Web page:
Telcos put the heat on suppliers with green network requirements

Yanitsa Boyadzhieva
By Yanitsa Boyadzhieva

Jun 28, 2023

Thomas Skjelbred, CEO, Telenor Procurement Company.

Thomas Skjelbred, CEO, Telenor Procurement Company.

  • Operators are increasingly committed to environmental sustainability
  • They are pressing their suppliers for transparency and cooperation in achieving carbon footprint reductions
  • Telenor and Telia are the latest to share their supply chain expectations
  • MTN is also focusing on Scope 3 efforts

Telecom operators are doubling down on initiatives to reduce their environmental impact, with recent moves showing that operators are putting ever greater demands on their suppliers and technology partners as they adopt new sustainability approaches.

In light of new standards for sustainability-related disclosures by companies, which have just been issued by the International Sustainability Standards Board (ISSB) and are expected to serve as a foundation for reporting requirements by regulators globally, it seems that all enterprises, including telcos, will come under increasing pressure to operate in a transparent and sustainable manner.

And that’s just what Scandinavian operators Telenor and Telia appear to be doing, by sending a very clear message to the companies in their supply chains and setting an example to their peers.

Supply chain requirements

Telenor has issued a cautionary reminder to its supply chain, suggesting it is taking a carrot-and-stick approach. Thomas Skjelbred (pictured above), CEO of Telenor Procurement Company (TPC), a unit responsible for Telenor’s sustainability strategy, explained that the telco has made it mandatory for suppliers to abide by the Science Based Targets initiative (SBTi) – which calls for businesses to halve greenhouse gas (GHG) emissions by 2030 and hit net-zero by 2050 to be able to limit global temperature rise to 1.5°C globally. 

He added that Telenor will increasingly prioritise those that are compliant. “In the coming years, the aim is to shift the spend to SBT compliant suppliers, and hopefully this will inspire more suppliers to sign up. Those that don’t will be at a disadvantage,” Skjelbred noted. 

He stressed the importance for suppliers to be more sustainable given that 80% of all of Telenor’s emissions come from their supply chain, along with the goods and services purchased by the company (this figure is in line with the average representation across the industry).

“We have spent more than a year informing suppliers and their top management about where we are headed and what we will expect from them, giving them plenty of time to adapt. And we are not alone. Our work involves a structured way of interacting with suppliers in a cross-functional way across the group with sustainability teams, local and global procurement teams,” noted Skjelbred, adding that the company is “on the right track”.

Last week, Swedish telco Telia also highlighted its efforts to reduce its global supply chain emissions (also known as Scope 3), as they account for more than 90% of its total carbon footprint.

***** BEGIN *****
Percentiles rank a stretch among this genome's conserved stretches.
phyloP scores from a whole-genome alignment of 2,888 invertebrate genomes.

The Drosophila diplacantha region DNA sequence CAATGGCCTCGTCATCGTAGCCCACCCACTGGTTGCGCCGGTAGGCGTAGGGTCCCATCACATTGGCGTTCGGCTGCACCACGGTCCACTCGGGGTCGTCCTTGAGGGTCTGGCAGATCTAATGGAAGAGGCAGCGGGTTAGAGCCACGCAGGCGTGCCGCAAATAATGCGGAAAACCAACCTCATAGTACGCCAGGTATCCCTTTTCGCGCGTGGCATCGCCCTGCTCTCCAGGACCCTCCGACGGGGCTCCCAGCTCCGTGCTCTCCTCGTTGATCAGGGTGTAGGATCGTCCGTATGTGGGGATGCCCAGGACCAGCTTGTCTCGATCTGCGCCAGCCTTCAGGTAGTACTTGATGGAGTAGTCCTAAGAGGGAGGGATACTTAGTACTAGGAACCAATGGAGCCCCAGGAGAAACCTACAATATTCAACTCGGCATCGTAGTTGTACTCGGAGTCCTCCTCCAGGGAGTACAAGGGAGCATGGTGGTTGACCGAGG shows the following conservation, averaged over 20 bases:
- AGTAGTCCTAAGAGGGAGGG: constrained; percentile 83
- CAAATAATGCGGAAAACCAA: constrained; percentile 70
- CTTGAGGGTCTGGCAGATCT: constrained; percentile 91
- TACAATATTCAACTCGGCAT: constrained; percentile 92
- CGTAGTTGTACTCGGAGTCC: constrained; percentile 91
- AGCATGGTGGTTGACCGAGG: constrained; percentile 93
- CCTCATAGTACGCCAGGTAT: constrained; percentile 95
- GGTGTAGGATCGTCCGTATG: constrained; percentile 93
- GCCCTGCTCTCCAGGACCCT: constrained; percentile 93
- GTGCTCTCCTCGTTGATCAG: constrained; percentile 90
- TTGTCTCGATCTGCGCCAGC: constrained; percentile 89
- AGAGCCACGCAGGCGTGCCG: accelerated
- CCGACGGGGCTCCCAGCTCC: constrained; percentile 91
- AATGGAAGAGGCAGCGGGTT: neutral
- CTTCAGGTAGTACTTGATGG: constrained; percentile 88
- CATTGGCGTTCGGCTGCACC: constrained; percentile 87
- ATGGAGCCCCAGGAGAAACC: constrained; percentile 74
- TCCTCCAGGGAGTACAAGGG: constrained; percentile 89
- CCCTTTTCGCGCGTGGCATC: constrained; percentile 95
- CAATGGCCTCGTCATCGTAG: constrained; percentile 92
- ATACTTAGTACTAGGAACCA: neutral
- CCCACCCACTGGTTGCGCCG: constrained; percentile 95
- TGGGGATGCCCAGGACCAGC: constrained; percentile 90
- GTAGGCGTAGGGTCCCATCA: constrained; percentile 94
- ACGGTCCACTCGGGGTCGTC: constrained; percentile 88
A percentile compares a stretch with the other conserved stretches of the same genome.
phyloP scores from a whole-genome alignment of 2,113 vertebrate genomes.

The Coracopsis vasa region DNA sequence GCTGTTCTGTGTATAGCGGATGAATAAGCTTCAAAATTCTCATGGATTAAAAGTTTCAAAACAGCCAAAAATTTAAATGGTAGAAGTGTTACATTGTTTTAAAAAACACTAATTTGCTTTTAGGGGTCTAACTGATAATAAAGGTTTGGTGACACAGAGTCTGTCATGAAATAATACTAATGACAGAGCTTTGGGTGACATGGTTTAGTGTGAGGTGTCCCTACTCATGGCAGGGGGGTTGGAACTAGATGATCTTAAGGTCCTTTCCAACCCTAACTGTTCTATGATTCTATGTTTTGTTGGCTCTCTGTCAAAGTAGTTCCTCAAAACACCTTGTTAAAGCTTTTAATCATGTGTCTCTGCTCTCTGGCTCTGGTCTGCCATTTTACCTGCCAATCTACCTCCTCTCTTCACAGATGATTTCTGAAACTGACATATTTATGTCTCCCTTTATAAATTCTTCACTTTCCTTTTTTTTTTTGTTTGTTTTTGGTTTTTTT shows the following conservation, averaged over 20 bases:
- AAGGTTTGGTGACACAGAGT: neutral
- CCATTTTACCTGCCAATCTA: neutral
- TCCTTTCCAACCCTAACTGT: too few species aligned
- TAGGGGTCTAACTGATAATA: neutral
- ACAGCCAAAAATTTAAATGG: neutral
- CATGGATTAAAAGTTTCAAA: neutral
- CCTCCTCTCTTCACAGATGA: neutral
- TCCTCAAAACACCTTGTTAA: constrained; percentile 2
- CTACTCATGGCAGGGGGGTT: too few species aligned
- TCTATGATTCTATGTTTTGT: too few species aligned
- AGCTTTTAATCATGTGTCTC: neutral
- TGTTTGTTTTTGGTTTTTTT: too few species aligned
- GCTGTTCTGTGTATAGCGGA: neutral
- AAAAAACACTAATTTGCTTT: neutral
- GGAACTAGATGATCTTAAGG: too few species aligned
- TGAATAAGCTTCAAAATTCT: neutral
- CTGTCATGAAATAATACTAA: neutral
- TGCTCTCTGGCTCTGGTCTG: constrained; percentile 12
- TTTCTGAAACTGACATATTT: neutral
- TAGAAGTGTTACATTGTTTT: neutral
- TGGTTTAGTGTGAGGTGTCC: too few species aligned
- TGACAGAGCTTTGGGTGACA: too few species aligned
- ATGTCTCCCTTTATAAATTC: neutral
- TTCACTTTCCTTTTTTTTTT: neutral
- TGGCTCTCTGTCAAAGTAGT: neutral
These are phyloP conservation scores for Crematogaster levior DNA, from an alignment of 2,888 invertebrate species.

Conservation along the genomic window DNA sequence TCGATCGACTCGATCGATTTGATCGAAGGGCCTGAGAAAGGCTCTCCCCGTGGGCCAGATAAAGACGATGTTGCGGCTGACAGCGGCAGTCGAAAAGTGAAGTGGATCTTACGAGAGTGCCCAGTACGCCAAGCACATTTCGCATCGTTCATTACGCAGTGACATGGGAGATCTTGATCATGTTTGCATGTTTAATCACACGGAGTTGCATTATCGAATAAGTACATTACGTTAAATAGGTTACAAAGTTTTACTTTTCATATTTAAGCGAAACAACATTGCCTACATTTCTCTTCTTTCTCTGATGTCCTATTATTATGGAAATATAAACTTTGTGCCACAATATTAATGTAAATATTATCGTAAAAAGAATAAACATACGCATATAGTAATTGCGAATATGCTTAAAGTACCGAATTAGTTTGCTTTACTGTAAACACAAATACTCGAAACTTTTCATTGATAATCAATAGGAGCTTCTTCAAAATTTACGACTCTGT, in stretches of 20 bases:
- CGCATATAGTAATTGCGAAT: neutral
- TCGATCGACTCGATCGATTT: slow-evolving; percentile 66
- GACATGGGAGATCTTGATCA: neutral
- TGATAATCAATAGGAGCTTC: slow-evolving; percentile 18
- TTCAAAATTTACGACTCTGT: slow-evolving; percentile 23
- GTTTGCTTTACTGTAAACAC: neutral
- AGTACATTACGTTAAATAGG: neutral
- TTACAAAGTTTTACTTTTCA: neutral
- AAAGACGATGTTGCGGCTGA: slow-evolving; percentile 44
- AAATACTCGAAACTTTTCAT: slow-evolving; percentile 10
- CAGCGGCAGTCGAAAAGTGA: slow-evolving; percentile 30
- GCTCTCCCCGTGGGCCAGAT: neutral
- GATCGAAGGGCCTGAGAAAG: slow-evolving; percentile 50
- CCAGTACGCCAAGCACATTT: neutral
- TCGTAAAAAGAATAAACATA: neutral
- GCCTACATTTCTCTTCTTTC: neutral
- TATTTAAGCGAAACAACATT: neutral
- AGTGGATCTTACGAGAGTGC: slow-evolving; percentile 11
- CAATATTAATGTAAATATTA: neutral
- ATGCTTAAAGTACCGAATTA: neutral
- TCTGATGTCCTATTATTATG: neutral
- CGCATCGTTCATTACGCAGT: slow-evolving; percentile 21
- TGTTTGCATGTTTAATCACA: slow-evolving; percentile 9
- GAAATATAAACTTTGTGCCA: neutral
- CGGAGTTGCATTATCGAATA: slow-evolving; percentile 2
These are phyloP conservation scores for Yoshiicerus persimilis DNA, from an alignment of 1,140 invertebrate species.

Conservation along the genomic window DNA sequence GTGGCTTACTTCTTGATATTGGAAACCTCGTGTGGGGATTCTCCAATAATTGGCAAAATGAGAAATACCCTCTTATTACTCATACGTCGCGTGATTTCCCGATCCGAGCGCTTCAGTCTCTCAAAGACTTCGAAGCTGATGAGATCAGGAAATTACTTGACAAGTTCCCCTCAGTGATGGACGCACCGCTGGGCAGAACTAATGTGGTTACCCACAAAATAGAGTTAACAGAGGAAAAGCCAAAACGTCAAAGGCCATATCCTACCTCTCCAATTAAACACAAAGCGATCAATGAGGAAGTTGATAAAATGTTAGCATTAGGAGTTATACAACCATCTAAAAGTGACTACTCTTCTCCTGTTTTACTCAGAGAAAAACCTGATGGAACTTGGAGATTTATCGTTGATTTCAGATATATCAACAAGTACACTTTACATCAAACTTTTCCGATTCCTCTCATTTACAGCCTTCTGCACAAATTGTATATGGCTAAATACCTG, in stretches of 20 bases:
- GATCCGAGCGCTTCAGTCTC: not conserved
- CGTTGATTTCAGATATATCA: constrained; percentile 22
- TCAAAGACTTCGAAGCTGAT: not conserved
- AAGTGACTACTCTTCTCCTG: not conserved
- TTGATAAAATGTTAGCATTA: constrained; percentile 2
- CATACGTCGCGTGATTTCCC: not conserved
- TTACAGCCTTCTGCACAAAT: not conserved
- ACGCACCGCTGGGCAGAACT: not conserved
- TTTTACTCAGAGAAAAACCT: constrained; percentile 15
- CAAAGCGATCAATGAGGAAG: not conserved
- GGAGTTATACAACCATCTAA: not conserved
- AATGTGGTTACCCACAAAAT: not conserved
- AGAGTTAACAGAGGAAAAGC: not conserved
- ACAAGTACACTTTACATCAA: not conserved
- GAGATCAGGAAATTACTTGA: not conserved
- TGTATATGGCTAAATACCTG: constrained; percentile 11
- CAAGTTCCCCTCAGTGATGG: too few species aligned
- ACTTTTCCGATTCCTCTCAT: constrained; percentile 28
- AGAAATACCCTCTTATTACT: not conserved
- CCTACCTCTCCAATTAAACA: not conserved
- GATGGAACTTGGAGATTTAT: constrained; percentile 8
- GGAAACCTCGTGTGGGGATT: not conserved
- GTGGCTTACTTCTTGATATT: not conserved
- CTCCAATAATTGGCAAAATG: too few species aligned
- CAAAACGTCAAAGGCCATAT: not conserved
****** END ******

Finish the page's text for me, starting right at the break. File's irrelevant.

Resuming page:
It noted that, currently, 45% of its supply chain emissions from purchased goods and services, as well as capital goods, are covered by science-based climate targets – up by around one-third since the end of 2022. Another 14% of its suppliers are awaiting external validation. Telia is aiming for 72% of its supply chain emissions to be covered by science-based reduction targets by 2025.

The Swedish telco group also noted that various factors are at play when it chooses which suppliers to work with, including price, quality, sustainability standards and innovation abilities. 

“The objective of the due diligence process is to ensure that Telia only engages with suppliers that meet its standards and require the same standards from their own suppliers. The process has a risk-based approach that allows Telia to focus on suppliers that could potentially expose individuals, the environment and Telia to elevated risks,” the company explained.

Telia is also part of the Joint Alliance for CSR (JAC), which involves 26 major telcos that aim to verify, assess and develop sustainability implementation across suppliers’ manufacturing centres. The association has recently urged its supply chain to adopt “new best practices” for decarbonisation.

Science-based targets

Pan-African telco group MTN recently announced that its greenhouse gas (GHG) emissions reduction targets have been validated by the SBTi. While specific goals are to be disclosed later this week, the operator noted that its Scope 1 (direct emissions from company-owned and controlled resources) and Scope 2 (indirect emissions from the generation of purchased energy) emissions targets are in line with climate science. 

The operator has pledged that by 2030, it will reduce its Scope 1 and 2 emissions by 50% compared to their 2021 levels. “We have also pledged to decrease absolute Scope 3 GHG emissions from fuel- and energy-related activities by 50% by 2030 from a 2021 base,” the company stated.

“In collaboration with our suppliers, we are committed to ensuring that 80% of suppliers by spend will have science-based targets by 2026,” commented MTN group chief technology and information officer Mazen Mroué.

- Yanitsa Boyadzhieva, Deputy Editor, TelecomTV